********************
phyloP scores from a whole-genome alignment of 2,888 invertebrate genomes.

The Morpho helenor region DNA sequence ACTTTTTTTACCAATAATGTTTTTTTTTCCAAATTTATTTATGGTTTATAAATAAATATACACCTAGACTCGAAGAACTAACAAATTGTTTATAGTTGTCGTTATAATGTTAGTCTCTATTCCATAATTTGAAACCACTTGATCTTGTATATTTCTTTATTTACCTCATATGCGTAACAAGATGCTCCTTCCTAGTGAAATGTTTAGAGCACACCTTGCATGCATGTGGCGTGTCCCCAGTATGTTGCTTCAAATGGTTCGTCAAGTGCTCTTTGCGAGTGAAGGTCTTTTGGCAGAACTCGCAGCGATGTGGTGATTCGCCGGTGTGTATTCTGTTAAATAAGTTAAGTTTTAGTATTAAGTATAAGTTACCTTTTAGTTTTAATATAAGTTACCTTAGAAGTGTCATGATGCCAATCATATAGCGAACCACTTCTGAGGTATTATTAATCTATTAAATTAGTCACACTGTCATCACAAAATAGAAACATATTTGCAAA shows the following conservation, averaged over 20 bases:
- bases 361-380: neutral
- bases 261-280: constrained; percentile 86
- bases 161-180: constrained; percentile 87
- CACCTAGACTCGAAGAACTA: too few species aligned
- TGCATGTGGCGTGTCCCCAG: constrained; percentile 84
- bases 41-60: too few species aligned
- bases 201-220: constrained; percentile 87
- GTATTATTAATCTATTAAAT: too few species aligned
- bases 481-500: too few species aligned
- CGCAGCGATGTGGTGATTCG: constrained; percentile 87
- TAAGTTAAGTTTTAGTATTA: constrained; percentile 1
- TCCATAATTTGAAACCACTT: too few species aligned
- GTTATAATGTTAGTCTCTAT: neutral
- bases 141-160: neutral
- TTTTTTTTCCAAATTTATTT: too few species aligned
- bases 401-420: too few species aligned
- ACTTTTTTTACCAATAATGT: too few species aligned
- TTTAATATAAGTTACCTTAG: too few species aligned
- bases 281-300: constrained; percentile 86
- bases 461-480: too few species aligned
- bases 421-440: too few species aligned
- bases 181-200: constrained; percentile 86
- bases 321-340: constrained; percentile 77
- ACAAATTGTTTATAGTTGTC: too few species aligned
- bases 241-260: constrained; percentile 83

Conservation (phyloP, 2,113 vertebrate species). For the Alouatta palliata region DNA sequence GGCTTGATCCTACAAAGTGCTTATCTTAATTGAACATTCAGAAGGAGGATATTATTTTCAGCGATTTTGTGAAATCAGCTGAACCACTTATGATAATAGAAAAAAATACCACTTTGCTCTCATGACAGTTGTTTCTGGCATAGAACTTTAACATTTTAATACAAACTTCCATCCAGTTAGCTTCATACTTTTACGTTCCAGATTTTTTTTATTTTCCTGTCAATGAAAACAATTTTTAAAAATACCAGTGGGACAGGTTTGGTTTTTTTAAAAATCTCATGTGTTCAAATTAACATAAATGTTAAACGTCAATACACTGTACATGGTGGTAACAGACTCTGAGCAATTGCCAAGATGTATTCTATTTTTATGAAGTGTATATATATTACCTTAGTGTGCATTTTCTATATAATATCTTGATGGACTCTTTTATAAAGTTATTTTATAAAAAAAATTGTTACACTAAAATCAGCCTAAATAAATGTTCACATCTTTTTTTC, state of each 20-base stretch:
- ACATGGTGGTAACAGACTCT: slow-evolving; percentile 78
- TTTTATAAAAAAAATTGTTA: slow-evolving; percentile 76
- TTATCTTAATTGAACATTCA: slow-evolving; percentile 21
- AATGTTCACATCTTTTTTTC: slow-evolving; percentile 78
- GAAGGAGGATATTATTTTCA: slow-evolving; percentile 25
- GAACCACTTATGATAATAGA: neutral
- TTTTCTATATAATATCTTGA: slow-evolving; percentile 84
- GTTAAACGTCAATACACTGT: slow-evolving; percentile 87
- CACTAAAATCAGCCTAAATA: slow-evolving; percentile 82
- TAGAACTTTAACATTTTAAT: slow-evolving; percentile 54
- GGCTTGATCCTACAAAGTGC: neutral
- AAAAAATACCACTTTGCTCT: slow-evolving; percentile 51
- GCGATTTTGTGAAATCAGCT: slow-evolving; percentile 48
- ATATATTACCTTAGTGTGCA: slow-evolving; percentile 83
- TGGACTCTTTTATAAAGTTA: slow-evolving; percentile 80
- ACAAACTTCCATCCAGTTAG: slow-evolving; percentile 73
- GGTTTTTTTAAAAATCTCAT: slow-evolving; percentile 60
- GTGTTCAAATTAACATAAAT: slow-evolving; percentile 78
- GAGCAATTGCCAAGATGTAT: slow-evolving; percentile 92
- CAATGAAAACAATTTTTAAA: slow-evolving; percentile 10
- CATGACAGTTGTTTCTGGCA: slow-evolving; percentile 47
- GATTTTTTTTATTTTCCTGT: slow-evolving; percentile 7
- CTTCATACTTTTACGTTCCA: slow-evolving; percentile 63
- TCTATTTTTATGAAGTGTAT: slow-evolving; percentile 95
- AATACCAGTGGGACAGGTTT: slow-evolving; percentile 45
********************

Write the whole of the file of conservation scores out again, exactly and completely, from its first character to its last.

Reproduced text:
phyloP scores from a whole-genome alignment of 2,888 invertebrate genomes.

The Morpho helenor region DNA sequence ACTTTTTTTACCAATAATGTTTTTTTTTCCAAATTTATTTATGGTTTATAAATAAATATACACCTAGACTCGAAGAACTAACAAATTGTTTATAGTTGTCGTTATAATGTTAGTCTCTATTCCATAATTTGAAACCACTTGATCTTGTATATTTCTTTATTTACCTCATATGCGTAACAAGATGCTCCTTCCTAGTGAAATGTTTAGAGCACACCTTGCATGCATGTGGCGTGTCCCCAGTATGTTGCTTCAAATGGTTCGTCAAGTGCTCTTTGCGAGTGAAGGTCTTTTGGCAGAACTCGCAGCGATGTGGTGATTCGCCGGTGTGTATTCTGTTAAATAAGTTAAGTTTTAGTATTAAGTATAAGTTACCTTTTAGTTTTAATATAAGTTACCTTAGAAGTGTCATGATGCCAATCATATAGCGAACCACTTCTGAGGTATTATTAATCTATTAAATTAGTCACACTGTCATCACAAAATAGAAACATATTTGCAAA shows the following conservation, averaged over 20 bases:
- bases 361-380: neutral
- bases 261-280: constrained; percentile 86
- bases 161-180: constrained; percentile 87
- CACCTAGACTCGAAGAACTA: too few species aligned
- TGCATGTGGCGTGTCCCCAG: constrained; percentile 84
- bases 41-60: too few species aligned
- bases 201-220: constrained; percentile 87
- GTATTATTAATCTATTAAAT: too few species aligned
- bases 481-500: too few species aligned
- CGCAGCGATGTGGTGATTCG: constrained; percentile 87
- TAAGTTAAGTTTTAGTATTA: constrained; percentile 1
- TCCATAATTTGAAACCACTT: too few species aligned
- GTTATAATGTTAGTCTCTAT: neutral
- bases 141-160: neutral
- TTTTTTTTCCAAATTTATTT: too few species aligned
- bases 401-420: too few species aligned
- ACTTTTTTTACCAATAATGT: too few species aligned
- TTTAATATAAGTTACCTTAG: too few species aligned
- bases 281-300: constrained; percentile 86
- bases 461-480: too few species aligned
- bases 421-440: too few species aligned
- bases 181-200: constrained; percentile 86
- bases 321-340: constrained; percentile 77
- ACAAATTGTTTATAGTTGTC: too few species aligned
- bases 241-260: constrained; percentile 83

Conservation (phyloP, 2,113 vertebrate species). For the Alouatta palliata region DNA sequence GGCTTGATCCTACAAAGTGCTTATCTTAATTGAACATTCAGAAGGAGGATATTATTTTCAGCGATTTTGTGAAATCAGCTGAACCACTTATGATAATAGAAAAAAATACCACTTTGCTCTCATGACAGTTGTTTCTGGCATAGAACTTTAACATTTTAATACAAACTTCCATCCAGTTAGCTTCATACTTTTACGTTCCAGATTTTTTTTATTTTCCTGTCAATGAAAACAATTTTTAAAAATACCAGTGGGACAGGTTTGGTTTTTTTAAAAATCTCATGTGTTCAAATTAACATAAATGTTAAACGTCAATACACTGTACATGGTGGTAACAGACTCTGAGCAATTGCCAAGATGTATTCTATTTTTATGAAGTGTATATATATTACCTTAGTGTGCATTTTCTATATAATATCTTGATGGACTCTTTTATAAAGTTATTTTATAAAAAAAATTGTTACACTAAAATCAGCCTAAATAAATGTTCACATCTTTTTTTC, state of each 20-base stretch:
- ACATGGTGGTAACAGACTCT: slow-evolving; percentile 78
- TTTTATAAAAAAAATTGTTA: slow-evolving; percentile 76
- TTATCTTAATTGAACATTCA: slow-evolving; percentile 21
- AATGTTCACATCTTTTTTTC: slow-evolving; percentile 78
- GAAGGAGGATATTATTTTCA: slow-evolving; percentile 25
- GAACCACTTATGATAATAGA: neutral
- TTTTCTATATAATATCTTGA: slow-evolving; percentile 84
- GTTAAACGTCAATACACTGT: slow-evolving; percentile 87
- CACTAAAATCAGCCTAAATA: slow-evolving; percentile 82
- TAGAACTTTAACATTTTAAT: slow-evolving; percentile 54
- GGCTTGATCCTACAAAGTGC: neutral
- AAAAAATACCACTTTGCTCT: slow-evolving; percentile 51
- GCGATTTTGTGAAATCAGCT: slow-evolving; percentile 48
- ATATATTACCTTAGTGTGCA: slow-evolving; percentile 83
- TGGACTCTTTTATAAAGTTA: slow-evolving; percentile 80
- ACAAACTTCCATCCAGTTAG: slow-evolving; percentile 73
- GGTTTTTTTAAAAATCTCAT: slow-evolving; percentile 60
- GTGTTCAAATTAACATAAAT: slow-evolving; percentile 78
- GAGCAATTGCCAAGATGTAT: slow-evolving; percentile 92
- CAATGAAAACAATTTTTAAA: slow-evolving; percentile 10
- CATGACAGTTGTTTCTGGCA: slow-evolving; percentile 47
- GATTTTTTTTATTTTCCTGT: slow-evolving; percentile 7
- CTTCATACTTTTACGTTCCA: slow-evolving; percentile 63
- TCTATTTTTATGAAGTGTAT: slow-evolving; percentile 95
- AATACCAGTGGGACAGGTTT: slow-evolving; percentile 45